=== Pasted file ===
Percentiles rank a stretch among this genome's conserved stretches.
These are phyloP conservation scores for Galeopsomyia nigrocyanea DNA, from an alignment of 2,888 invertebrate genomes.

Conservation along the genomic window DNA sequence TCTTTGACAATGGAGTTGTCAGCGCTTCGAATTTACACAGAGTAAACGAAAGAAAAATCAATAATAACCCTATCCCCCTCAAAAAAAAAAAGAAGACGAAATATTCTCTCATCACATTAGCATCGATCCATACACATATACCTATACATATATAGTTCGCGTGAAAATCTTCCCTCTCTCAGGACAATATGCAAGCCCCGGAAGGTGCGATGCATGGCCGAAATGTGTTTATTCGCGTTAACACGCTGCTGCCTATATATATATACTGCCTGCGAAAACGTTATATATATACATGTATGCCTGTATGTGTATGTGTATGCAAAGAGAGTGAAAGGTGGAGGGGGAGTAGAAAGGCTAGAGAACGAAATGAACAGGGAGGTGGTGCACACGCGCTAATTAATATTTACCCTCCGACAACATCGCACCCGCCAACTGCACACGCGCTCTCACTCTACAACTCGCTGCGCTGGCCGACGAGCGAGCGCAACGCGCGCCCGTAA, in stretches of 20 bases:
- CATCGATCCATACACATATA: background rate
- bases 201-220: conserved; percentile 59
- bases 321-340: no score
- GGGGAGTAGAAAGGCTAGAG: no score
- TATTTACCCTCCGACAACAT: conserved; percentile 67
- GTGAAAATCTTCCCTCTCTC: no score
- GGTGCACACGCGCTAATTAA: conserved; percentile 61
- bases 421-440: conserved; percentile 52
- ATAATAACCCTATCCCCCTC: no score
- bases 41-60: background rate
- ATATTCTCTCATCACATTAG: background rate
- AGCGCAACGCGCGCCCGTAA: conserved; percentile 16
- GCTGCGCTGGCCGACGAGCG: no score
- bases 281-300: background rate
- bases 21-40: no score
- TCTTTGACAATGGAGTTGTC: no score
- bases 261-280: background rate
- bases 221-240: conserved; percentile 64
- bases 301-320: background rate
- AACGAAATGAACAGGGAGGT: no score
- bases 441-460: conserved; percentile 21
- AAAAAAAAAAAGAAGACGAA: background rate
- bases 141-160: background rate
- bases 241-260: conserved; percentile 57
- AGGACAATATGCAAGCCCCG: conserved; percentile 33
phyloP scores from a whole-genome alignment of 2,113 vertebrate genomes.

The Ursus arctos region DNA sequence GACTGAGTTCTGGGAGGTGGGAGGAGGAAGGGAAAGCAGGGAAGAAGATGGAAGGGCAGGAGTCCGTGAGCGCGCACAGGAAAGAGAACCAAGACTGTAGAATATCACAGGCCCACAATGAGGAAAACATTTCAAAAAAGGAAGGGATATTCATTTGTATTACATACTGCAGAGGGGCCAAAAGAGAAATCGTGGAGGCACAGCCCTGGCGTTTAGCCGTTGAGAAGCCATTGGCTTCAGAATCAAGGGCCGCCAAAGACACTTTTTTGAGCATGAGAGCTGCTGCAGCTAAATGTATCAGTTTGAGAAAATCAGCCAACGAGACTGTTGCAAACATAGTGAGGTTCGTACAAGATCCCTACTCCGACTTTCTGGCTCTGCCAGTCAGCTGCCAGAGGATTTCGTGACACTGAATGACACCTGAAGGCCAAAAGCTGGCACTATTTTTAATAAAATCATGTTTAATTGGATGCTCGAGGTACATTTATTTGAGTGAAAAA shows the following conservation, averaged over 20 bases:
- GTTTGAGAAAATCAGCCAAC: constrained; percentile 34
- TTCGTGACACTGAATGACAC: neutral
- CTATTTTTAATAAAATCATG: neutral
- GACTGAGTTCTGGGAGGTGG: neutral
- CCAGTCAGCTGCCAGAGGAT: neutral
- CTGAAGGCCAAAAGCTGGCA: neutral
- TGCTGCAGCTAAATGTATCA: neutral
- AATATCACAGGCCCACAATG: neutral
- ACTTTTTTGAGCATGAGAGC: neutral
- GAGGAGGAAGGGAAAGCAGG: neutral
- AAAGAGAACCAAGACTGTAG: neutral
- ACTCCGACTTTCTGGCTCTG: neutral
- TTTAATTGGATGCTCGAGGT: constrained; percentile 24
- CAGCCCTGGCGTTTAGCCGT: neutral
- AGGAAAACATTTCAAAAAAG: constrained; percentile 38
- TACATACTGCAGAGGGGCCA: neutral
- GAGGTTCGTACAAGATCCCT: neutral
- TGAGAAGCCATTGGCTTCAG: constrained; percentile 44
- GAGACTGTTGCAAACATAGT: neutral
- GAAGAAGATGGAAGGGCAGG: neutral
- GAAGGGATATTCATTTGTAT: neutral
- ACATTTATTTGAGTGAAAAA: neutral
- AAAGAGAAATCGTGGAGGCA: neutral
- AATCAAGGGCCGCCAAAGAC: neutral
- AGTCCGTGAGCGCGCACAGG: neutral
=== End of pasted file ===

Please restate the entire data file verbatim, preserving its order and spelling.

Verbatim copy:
Percentiles rank a stretch among this genome's conserved stretches.
These are phyloP conservation scores for Galeopsomyia nigrocyanea DNA, from an alignment of 2,888 invertebrate genomes.

Conservation along the genomic window DNA sequence TCTTTGACAATGGAGTTGTCAGCGCTTCGAATTTACACAGAGTAAACGAAAGAAAAATCAATAATAACCCTATCCCCCTCAAAAAAAAAAAGAAGACGAAATATTCTCTCATCACATTAGCATCGATCCATACACATATACCTATACATATATAGTTCGCGTGAAAATCTTCCCTCTCTCAGGACAATATGCAAGCCCCGGAAGGTGCGATGCATGGCCGAAATGTGTTTATTCGCGTTAACACGCTGCTGCCTATATATATATACTGCCTGCGAAAACGTTATATATATACATGTATGCCTGTATGTGTATGTGTATGCAAAGAGAGTGAAAGGTGGAGGGGGAGTAGAAAGGCTAGAGAACGAAATGAACAGGGAGGTGGTGCACACGCGCTAATTAATATTTACCCTCCGACAACATCGCACCCGCCAACTGCACACGCGCTCTCACTCTACAACTCGCTGCGCTGGCCGACGAGCGAGCGCAACGCGCGCCCGTAA, in stretches of 20 bases:
- CATCGATCCATACACATATA: background rate
- bases 201-220: conserved; percentile 59
- bases 321-340: no score
- GGGGAGTAGAAAGGCTAGAG: no score
- TATTTACCCTCCGACAACAT: conserved; percentile 67
- GTGAAAATCTTCCCTCTCTC: no score
- GGTGCACACGCGCTAATTAA: conserved; percentile 61
- bases 421-440: conserved; percentile 52
- ATAATAACCCTATCCCCCTC: no score
- bases 41-60: background rate
- ATATTCTCTCATCACATTAG: background rate
- AGCGCAACGCGCGCCCGTAA: conserved; percentile 16
- GCTGCGCTGGCCGACGAGCG: no score
- bases 281-300: background rate
- bases 21-40: no score
- TCTTTGACAATGGAGTTGTC: no score
- bases 261-280: background rate
- bases 221-240: conserved; percentile 64
- bases 301-320: background rate
- AACGAAATGAACAGGGAGGT: no score
- bases 441-460: conserved; percentile 21
- AAAAAAAAAAAGAAGACGAA: background rate
- bases 141-160: background rate
- bases 241-260: conserved; percentile 57
- AGGACAATATGCAAGCCCCG: conserved; percentile 33
phyloP scores from a whole-genome alignment of 2,113 vertebrate genomes.

The Ursus arctos region DNA sequence GACTGAGTTCTGGGAGGTGGGAGGAGGAAGGGAAAGCAGGGAAGAAGATGGAAGGGCAGGAGTCCGTGAGCGCGCACAGGAAAGAGAACCAAGACTGTAGAATATCACAGGCCCACAATGAGGAAAACATTTCAAAAAAGGAAGGGATATTCATTTGTATTACATACTGCAGAGGGGCCAAAAGAGAAATCGTGGAGGCACAGCCCTGGCGTTTAGCCGTTGAGAAGCCATTGGCTTCAGAATCAAGGGCCGCCAAAGACACTTTTTTGAGCATGAGAGCTGCTGCAGCTAAATGTATCAGTTTGAGAAAATCAGCCAACGAGACTGTTGCAAACATAGTGAGGTTCGTACAAGATCCCTACTCCGACTTTCTGGCTCTGCCAGTCAGCTGCCAGAGGATTTCGTGACACTGAATGACACCTGAAGGCCAAAAGCTGGCACTATTTTTAATAAAATCATGTTTAATTGGATGCTCGAGGTACATTTATTTGAGTGAAAAA shows the following conservation, averaged over 20 bases:
- GTTTGAGAAAATCAGCCAAC: constrained; percentile 34
- TTCGTGACACTGAATGACAC: neutral
- CTATTTTTAATAAAATCATG: neutral
- GACTGAGTTCTGGGAGGTGG: neutral
- CCAGTCAGCTGCCAGAGGAT: neutral
- CTGAAGGCCAAAAGCTGGCA: neutral
- TGCTGCAGCTAAATGTATCA: neutral
- AATATCACAGGCCCACAATG: neutral
- ACTTTTTTGAGCATGAGAGC: neutral
- GAGGAGGAAGGGAAAGCAGG: neutral
- AAAGAGAACCAAGACTGTAG: neutral
- ACTCCGACTTTCTGGCTCTG: neutral
- TTTAATTGGATGCTCGAGGT: constrained; percentile 24
- CAGCCCTGGCGTTTAGCCGT: neutral
- AGGAAAACATTTCAAAAAAG: constrained; percentile 38
- TACATACTGCAGAGGGGCCA: neutral
- GAGGTTCGTACAAGATCCCT: neutral
- TGAGAAGCCATTGGCTTCAG: constrained; percentile 44
- GAGACTGTTGCAAACATAGT: neutral
- GAAGAAGATGGAAGGGCAGG: neutral
- GAAGGGATATTCATTTGTAT: neutral
- ACATTTATTTGAGTGAAAAA: neutral
- AAAGAGAAATCGTGGAGGCA: neutral
- AATCAAGGGCCGCCAAAGAC: neutral
- AGTCCGTGAGCGCGCACAGG: neutral